John Elway won an NFL MVP award, a Super Bowl, and had earned eight Pro Bowl nods entering the 1998 season, yet he never considered himself a finished product.
Back then, at age 38, the former Denver Broncos quarterback appreciated having someone admonish him about fundamentals and technique. That someone was his former backup, Gary Kubiak, then the Broncos' offensive coordinator and also Elway's quarterbacks coach. Kubiak's prodding kept the Hall of Famer on top of his game as Elway led the Broncos to another title in Super Bowl XXXIII, earning Super Bowl MVP honors.
"When you create that trust in that quarterbacks coach, there's nothing more important than that for the quarterback to be successful," Elways said. "As QB, your relationship with your QB coach, but also your coordinator, is important -- to know he's going in the best situations to be successful and take advantage of your strengths and try to stay away from your weaknesses. For a QB, that's vital."
Elway had the best of both worlds with his quarterbacks coach and offensive coordinator tied into one. Four current assistant coaches -- the New England Patriots' Josh McDaniels, the New York Giants' Mike Shula, the New York Jets' Jeremy Bates, and Pittsburgh Steelers' Randy Fichtner -- serve in that dual capacity. Twenty-seven other NFL teams have a designated quarterbacks coach, and the Indianapolis Colts are the lone franchise without one. Head coach Frank Reich and offensive coordinator Nick Sirianni enter 2018 sharing those coaching duties, but lack the specific title.
Many around the NFL admit quarterbacks coach is an overlooked position in the grand scheme. However, quarterbacks coaches are by no means neglected by those working close to them. Just ask Oakland Raiders coach Jon Gruden, a renowned quarterback guru.
"I think quarterback coaches are very important because fundamentals erode as the season wears on," Gruden said. "Sometimes, you have to have a guy who stays on top of those things, even if it's a six- to eight-minute individual period that you have; a guy who is great in the footwork, the timing, the precision of the passing game, the nuances you have to have; a guy who is translating things from the quarterback to the coordinator. The coordinator can't always be with the quarterback.
"Also, quarterbacks need a guy they can trust who they can vent with like, 'That Gruden, he's a pain in the ass. I don't like this.' Sometimes that's really important, too."
Scan the league, and you'll find quarterbacks coaches of all varieties. The oldest is David Culley, 62, of the Buffalo Bills. Culley has never been an NFL offensive coordinator or quarterbacks coach, yet he spent many years learning under offensive mastermind Andy Reid. The youngest is Kellen Moore, 30, of the Dallas Cowboys, who was Dak Prescott's teammate as a reserve quarterback last season and now is the 24-year-old Prescott's position coach.
New Orleans Saints quarterbacks coach Joe Lombardi, working with Drew Brees, once was an assistant coach for the XFL's New York/New Jersey Hitmen. Jacksonville Jaguars quarterbacks coach Scott Milanovich, tutoring Blake Bortles, was an XFL quarterback and once the CFL's Coach of the Year while with the Toronto Argonauts. Tennessee Titans quarterbacks coach Pat O'Hara spent 10 years coaching in the Arena Football League.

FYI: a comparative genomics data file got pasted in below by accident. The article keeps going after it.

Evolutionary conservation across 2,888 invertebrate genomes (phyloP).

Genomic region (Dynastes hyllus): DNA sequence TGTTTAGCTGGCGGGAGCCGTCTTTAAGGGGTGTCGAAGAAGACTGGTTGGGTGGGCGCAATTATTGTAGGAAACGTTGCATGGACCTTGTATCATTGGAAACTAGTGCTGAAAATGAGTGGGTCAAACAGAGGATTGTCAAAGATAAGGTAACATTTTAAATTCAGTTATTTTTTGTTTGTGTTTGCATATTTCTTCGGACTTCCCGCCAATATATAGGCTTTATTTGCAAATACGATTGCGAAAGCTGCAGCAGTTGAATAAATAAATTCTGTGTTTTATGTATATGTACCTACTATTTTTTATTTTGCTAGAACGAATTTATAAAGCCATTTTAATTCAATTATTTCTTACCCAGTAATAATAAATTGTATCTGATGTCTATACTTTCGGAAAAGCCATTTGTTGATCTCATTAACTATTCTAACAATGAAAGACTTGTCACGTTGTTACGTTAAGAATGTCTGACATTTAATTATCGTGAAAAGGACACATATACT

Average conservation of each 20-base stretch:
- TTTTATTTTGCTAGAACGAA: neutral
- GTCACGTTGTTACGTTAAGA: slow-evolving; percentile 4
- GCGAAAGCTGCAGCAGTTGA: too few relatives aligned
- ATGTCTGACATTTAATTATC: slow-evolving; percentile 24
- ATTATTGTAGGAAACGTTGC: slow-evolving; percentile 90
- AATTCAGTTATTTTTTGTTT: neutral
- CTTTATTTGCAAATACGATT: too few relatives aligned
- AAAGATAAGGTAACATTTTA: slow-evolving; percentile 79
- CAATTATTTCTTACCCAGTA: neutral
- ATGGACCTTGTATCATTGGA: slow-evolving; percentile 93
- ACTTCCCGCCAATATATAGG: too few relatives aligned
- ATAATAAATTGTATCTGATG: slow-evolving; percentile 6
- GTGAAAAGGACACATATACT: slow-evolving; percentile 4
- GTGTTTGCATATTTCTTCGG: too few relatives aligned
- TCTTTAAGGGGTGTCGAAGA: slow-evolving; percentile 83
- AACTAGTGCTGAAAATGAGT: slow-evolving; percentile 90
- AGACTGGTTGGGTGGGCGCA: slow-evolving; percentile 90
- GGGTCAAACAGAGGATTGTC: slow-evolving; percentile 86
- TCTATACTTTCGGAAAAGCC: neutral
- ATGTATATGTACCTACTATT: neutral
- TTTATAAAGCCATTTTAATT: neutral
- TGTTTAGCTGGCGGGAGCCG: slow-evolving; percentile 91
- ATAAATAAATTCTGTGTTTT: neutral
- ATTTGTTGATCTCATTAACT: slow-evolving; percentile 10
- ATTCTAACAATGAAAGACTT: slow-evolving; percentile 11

The most recognizable name is the Arizona Cardinals' Byron Leftwich, the No. 7 overall pick of the Jaguars in the 2003 draft and Ben Roethlisberger's backup in Pittsburgh for Super Bowl XLIII. Perhaps the most discreet among the group is Rich Scangarello, of the San Francisco 49ers, whose résumé includes stops at Wagner College, Northern Arizona, Millsaps College and UC-Davis, along with brief stints with the Raiders and Falcons.
No matter their age, background or experience, these coaches have the task of keeping a veteran signal-caller playing at a high level, getting more out of a guy who hasn't played up to his potential, or developing a young quarterback.
"I don't overlook it," said Houston Texans coach Bill O'Brien, once the quarterbacks coach in New England. "I think the quarterbacks coach is a great conduit between the play-caller or the head coach and the quarterback. Every quarterback that's any good wants to be coached, so I think it's a very important position."
Enhancing a veteran
Matt Ryan constantly searches for ways to elevate his game. That's why the 2016 NFL MVP is thrilled about one specific offseason addition.
Atlanta Falcons coach Dan Quinn hired Greg Knapp, 55, as the team's new quarterbacks coach after Bush Hamdan left to become the offensive coordinator at the University of Washington. Knapp previously was an offensive coordinator for the Raiders, Seahawks, 49ers and Falcons.
"I think he can bring new ideas to Matt Ryan, because Greg's been around," said Elway, who is now vice president of the Broncos and saw Knapp coach Denver's quarterbacks for three seasons (2013-16). "Greg's really good at what he does."
Knapp is Ryan's sixth different quarterbacks coach since Ryan was drafted third overall in 2008.
"Those guys teach you so much," Ryan said. "They help you so much during the week in terms of getting prepared for games and having to break down stuff. They make your job a lot easier. They're a very good set of eyes on the field if they're down low. I've been fortunate to have some really good QB coaches."
Judging by Knapp's on-field interaction with Ryan during the offseason, the marriage between the two should benefit the Falcons, particularly as Ryan moves into Year 2 under offensive coordinator Steve Sarkisian.